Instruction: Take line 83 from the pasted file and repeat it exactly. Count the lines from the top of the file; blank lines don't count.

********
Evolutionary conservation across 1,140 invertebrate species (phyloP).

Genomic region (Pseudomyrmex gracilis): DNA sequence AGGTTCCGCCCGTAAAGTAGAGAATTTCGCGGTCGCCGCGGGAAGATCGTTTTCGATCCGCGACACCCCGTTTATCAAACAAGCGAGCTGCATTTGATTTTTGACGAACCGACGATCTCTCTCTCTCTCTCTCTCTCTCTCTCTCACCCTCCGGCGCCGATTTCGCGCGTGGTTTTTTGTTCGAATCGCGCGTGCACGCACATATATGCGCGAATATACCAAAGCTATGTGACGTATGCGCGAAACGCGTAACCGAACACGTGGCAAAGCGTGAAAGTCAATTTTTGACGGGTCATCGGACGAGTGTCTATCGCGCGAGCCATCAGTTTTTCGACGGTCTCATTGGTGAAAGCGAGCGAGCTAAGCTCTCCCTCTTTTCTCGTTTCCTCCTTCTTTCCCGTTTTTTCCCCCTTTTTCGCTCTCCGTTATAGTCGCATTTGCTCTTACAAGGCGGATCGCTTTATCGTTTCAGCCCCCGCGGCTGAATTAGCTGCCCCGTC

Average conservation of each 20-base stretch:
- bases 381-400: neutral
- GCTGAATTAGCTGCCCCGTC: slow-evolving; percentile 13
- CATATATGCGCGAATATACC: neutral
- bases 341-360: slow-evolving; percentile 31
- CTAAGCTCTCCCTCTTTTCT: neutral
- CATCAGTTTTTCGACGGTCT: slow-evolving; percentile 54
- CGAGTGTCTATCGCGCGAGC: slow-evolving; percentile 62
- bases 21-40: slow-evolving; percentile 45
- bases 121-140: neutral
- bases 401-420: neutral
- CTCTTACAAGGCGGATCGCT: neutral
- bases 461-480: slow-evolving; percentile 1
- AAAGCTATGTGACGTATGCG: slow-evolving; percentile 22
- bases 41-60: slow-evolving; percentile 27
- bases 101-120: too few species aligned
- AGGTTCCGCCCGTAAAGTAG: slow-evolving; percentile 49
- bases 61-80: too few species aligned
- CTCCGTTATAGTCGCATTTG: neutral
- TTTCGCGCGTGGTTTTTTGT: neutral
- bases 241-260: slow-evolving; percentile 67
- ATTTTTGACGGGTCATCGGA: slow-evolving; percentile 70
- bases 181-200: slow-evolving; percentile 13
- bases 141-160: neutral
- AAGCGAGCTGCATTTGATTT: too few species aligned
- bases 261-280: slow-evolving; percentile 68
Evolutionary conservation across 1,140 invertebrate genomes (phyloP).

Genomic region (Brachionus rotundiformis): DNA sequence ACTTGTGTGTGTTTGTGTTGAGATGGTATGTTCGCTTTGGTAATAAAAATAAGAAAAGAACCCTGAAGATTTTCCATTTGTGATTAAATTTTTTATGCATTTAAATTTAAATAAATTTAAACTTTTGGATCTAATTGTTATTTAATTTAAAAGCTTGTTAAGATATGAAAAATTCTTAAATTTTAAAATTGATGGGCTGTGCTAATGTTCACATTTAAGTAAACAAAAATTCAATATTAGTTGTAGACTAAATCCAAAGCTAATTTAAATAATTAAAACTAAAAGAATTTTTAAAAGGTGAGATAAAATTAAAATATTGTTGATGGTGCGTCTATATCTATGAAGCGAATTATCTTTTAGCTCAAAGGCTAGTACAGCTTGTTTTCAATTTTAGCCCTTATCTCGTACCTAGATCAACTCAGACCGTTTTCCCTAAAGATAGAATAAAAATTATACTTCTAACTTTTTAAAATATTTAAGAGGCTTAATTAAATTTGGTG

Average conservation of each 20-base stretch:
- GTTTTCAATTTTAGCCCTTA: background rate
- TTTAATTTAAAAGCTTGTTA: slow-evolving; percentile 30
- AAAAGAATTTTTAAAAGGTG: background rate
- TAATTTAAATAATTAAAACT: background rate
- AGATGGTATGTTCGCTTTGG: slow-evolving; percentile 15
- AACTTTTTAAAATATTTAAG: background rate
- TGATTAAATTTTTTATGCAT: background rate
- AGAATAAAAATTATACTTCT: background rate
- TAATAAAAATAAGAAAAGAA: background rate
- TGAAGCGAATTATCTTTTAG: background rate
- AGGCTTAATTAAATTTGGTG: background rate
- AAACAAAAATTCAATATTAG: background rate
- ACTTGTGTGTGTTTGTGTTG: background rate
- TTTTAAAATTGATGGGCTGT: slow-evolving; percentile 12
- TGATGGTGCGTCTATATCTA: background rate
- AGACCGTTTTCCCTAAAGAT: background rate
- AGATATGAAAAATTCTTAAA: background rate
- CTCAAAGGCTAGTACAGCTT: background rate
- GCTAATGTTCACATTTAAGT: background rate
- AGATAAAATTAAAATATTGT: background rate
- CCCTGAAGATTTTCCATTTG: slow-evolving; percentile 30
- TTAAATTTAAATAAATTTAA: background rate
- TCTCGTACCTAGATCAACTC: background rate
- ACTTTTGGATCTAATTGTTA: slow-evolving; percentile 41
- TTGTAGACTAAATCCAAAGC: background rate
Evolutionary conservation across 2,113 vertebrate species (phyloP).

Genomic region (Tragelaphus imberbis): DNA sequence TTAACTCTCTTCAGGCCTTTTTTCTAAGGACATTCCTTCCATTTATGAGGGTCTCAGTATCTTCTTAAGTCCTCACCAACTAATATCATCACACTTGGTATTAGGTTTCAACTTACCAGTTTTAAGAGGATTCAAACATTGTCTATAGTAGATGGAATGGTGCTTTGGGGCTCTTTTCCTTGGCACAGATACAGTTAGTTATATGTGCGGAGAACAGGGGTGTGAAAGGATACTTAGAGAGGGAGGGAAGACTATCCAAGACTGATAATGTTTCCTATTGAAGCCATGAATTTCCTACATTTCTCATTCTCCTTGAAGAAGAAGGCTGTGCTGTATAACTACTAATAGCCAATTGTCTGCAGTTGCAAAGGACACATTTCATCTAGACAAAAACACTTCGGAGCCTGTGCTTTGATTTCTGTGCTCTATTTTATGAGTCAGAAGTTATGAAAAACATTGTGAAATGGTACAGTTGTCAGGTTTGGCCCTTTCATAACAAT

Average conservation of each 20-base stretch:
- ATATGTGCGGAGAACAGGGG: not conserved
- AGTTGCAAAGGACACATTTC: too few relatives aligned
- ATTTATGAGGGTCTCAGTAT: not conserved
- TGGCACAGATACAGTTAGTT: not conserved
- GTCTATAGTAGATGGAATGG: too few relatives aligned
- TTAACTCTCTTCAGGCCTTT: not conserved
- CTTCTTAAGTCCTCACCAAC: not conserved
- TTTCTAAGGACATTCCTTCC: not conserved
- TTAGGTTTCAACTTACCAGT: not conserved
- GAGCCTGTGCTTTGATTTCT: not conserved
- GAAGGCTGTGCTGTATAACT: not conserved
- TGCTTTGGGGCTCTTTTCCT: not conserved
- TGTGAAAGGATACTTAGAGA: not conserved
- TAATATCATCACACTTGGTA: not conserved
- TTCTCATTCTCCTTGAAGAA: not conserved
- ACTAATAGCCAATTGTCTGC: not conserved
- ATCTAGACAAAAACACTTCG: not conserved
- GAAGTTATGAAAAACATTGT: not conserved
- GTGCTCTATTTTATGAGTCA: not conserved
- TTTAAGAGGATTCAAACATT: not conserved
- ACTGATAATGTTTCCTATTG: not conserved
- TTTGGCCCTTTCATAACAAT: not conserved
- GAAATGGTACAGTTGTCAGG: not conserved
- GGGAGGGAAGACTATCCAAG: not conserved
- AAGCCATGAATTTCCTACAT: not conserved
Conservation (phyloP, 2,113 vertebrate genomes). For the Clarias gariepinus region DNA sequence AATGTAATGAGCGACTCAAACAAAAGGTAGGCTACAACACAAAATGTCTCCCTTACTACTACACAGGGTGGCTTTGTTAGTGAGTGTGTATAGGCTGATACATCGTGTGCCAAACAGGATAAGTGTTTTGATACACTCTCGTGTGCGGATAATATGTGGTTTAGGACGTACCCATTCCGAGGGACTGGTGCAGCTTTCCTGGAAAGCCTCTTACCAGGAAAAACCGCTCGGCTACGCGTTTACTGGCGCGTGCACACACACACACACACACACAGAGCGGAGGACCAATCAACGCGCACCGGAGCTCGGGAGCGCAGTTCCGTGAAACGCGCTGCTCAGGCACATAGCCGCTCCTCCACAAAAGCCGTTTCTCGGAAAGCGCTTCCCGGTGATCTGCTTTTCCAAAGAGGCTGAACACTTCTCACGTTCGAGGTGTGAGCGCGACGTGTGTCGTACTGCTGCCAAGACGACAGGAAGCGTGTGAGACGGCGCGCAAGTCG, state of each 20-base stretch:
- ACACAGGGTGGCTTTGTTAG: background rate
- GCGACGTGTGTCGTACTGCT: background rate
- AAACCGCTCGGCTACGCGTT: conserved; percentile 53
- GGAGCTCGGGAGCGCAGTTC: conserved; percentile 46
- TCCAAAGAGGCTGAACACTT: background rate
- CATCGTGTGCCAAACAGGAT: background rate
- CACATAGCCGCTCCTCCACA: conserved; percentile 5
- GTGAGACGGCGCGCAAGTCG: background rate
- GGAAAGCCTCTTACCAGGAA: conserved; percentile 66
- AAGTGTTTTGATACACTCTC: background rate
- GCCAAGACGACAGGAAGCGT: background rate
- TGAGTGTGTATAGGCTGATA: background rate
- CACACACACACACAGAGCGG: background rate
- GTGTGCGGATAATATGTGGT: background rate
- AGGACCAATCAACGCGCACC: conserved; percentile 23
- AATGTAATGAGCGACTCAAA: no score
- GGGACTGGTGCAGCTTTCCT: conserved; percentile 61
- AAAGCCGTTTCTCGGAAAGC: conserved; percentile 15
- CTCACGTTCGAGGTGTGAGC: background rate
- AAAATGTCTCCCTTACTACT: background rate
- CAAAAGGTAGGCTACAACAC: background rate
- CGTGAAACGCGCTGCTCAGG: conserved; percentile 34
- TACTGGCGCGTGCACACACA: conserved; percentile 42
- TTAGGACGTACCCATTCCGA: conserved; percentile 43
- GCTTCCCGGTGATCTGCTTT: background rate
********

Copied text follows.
- GGGAGGGAAGACTATCCAAG: not conserved